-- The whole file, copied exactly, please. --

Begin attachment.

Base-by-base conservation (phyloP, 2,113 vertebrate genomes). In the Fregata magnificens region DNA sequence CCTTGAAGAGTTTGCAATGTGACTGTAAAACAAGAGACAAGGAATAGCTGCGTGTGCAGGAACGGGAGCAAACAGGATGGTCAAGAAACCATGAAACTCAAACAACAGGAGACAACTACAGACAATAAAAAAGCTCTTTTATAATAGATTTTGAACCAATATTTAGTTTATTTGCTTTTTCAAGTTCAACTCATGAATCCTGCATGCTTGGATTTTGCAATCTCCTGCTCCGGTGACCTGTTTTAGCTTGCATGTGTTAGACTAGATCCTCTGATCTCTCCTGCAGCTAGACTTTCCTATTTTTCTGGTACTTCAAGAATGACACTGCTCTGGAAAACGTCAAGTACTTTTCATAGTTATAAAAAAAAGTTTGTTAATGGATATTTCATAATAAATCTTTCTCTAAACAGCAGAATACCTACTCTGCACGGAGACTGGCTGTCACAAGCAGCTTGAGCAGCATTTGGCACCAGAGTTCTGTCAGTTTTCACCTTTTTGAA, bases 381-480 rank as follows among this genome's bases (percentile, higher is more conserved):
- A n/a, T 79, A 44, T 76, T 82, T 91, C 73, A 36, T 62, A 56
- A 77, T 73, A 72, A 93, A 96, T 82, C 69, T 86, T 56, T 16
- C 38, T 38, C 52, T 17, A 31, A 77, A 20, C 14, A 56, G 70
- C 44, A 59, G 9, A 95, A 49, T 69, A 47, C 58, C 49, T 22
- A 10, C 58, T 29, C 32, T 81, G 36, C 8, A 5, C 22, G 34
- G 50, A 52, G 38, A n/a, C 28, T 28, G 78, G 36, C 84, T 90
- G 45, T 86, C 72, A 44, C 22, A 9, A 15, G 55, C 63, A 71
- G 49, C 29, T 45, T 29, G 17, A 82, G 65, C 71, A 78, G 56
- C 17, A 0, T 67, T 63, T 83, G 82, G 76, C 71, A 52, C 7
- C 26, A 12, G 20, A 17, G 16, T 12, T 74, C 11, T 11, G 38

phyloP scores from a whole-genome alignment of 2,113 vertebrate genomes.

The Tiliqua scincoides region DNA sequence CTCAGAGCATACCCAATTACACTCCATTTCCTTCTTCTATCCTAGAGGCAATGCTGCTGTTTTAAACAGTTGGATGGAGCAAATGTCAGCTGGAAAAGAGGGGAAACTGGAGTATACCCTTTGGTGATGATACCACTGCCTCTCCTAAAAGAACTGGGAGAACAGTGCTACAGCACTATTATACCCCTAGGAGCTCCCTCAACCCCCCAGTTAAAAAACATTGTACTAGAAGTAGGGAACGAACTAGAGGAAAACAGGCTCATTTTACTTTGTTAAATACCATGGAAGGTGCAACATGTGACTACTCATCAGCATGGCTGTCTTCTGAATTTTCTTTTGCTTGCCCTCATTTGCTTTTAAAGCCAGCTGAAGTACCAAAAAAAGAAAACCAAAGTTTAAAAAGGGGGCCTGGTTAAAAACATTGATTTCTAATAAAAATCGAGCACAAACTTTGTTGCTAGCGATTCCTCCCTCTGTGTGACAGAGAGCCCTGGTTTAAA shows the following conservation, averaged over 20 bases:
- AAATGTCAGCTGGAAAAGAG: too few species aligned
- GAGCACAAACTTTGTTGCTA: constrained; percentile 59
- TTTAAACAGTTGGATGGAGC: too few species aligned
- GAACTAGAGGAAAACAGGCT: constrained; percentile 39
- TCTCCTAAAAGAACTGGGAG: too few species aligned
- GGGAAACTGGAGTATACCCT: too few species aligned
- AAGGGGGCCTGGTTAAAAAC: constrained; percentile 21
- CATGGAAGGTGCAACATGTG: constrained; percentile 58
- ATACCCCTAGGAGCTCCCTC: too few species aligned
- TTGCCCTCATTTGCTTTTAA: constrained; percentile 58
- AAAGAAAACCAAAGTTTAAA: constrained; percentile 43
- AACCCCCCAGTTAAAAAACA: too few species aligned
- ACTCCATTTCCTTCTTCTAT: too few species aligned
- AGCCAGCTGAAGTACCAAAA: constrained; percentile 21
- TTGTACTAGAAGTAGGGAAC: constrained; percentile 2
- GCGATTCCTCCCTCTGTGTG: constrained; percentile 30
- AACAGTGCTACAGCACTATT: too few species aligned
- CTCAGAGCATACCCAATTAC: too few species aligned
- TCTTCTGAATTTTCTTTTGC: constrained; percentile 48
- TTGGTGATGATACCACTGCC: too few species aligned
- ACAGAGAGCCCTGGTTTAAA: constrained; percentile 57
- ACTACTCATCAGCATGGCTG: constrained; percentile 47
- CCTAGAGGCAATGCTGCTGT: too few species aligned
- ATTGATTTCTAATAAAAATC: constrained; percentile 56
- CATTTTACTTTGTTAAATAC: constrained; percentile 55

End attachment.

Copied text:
Base-by-base conservation (phyloP, 2,113 vertebrate genomes). In the Fregata magnificens region DNA sequence CCTTGAAGAGTTTGCAATGTGACTGTAAAACAAGAGACAAGGAATAGCTGCGTGTGCAGGAACGGGAGCAAACAGGATGGTCAAGAAACCATGAAACTCAAACAACAGGAGACAACTACAGACAATAAAAAAGCTCTTTTATAATAGATTTTGAACCAATATTTAGTTTATTTGCTTTTTCAAGTTCAACTCATGAATCCTGCATGCTTGGATTTTGCAATCTCCTGCTCCGGTGACCTGTTTTAGCTTGCATGTGTTAGACTAGATCCTCTGATCTCTCCTGCAGCTAGACTTTCCTATTTTTCTGGTACTTCAAGAATGACACTGCTCTGGAAAACGTCAAGTACTTTTCATAGTTATAAAAAAAAGTTTGTTAATGGATATTTCATAATAAATCTTTCTCTAAACAGCAGAATACCTACTCTGCACGGAGACTGGCTGTCACAAGCAGCTTGAGCAGCATTTGGCACCAGAGTTCTGTCAGTTTTCACCTTTTTGAA, bases 381-480 rank as follows among this genome's bases (percentile, higher is more conserved):
- A n/a, T 79, A 44, T 76, T 82, T 91, C 73, A 36, T 62, A 56
- A 77, T 73, A 72, A 93, A 96, T 82, C 69, T 86, T 56, T 16
- C 38, T 38, C 52, T 17, A 31, A 77, A 20, C 14, A 56, G 70
- C 44, A 59, G 9, A 95, A 49, T 69, A 47, C 58, C 49, T 22
- A 10, C 58, T 29, C 32, T 81, G 36, C 8, A 5, C 22, G 34
- G 50, A 52, G 38, A n/a, C 28, T 28, G 78, G 36, C 84, T 90
- G 45, T 86, C 72, A 44, C 22, A 9, A 15, G 55, C 63, A 71
- G 49, C 29, T 45, T 29, G 17, A 82, G 65, C 71, A 78, G 56
- C 17, A 0, T 67, T 63, T 83, G 82, G 76, C 71, A 52, C 7
- C 26, A 12, G 20, A 17, G 16, T 12, T 74, C 11, T 11, G 38

phyloP scores from a whole-genome alignment of 2,113 vertebrate genomes.

The Tiliqua scincoides region DNA sequence CTCAGAGCATACCCAATTACACTCCATTTCCTTCTTCTATCCTAGAGGCAATGCTGCTGTTTTAAACAGTTGGATGGAGCAAATGTCAGCTGGAAAAGAGGGGAAACTGGAGTATACCCTTTGGTGATGATACCACTGCCTCTCCTAAAAGAACTGGGAGAACAGTGCTACAGCACTATTATACCCCTAGGAGCTCCCTCAACCCCCCAGTTAAAAAACATTGTACTAGAAGTAGGGAACGAACTAGAGGAAAACAGGCTCATTTTACTTTGTTAAATACCATGGAAGGTGCAACATGTGACTACTCATCAGCATGGCTGTCTTCTGAATTTTCTTTTGCTTGCCCTCATTTGCTTTTAAAGCCAGCTGAAGTACCAAAAAAAGAAAACCAAAGTTTAAAAAGGGGGCCTGGTTAAAAACATTGATTTCTAATAAAAATCGAGCACAAACTTTGTTGCTAGCGATTCCTCCCTCTGTGTGACAGAGAGCCCTGGTTTAAA shows the following conservation, averaged over 20 bases:
- AAATGTCAGCTGGAAAAGAG: too few species aligned
- GAGCACAAACTTTGTTGCTA: constrained; percentile 59
- TTTAAACAGTTGGATGGAGC: too few species aligned
- GAACTAGAGGAAAACAGGCT: constrained; percentile 39
- TCTCCTAAAAGAACTGGGAG: too few species aligned
- GGGAAACTGGAGTATACCCT: too few species aligned
- AAGGGGGCCTGGTTAAAAAC: constrained; percentile 21
- CATGGAAGGTGCAACATGTG: constrained; percentile 58
- ATACCCCTAGGAGCTCCCTC: too few species aligned
- TTGCCCTCATTTGCTTTTAA: constrained; percentile 58
- AAAGAAAACCAAAGTTTAAA: constrained; percentile 43
- AACCCCCCAGTTAAAAAACA: too few species aligned
- ACTCCATTTCCTTCTTCTAT: too few species aligned
- AGCCAGCTGAAGTACCAAAA: constrained; percentile 21
- TTGTACTAGAAGTAGGGAAC: constrained; percentile 2
- GCGATTCCTCCCTCTGTGTG: constrained; percentile 30
- AACAGTGCTACAGCACTATT: too few species aligned
- CTCAGAGCATACCCAATTAC: too few species aligned
- TCTTCTGAATTTTCTTTTGC: constrained; percentile 48
- TTGGTGATGATACCACTGCC: too few species aligned
- ACAGAGAGCCCTGGTTTAAA: constrained; percentile 57
- ACTACTCATCAGCATGGCTG: constrained; percentile 47
- CCTAGAGGCAATGCTGCTGT: too few species aligned
- ATTGATTTCTAATAAAAATC: constrained; percentile 56
- CATTTTACTTTGTTAAATAC: constrained; percentile 55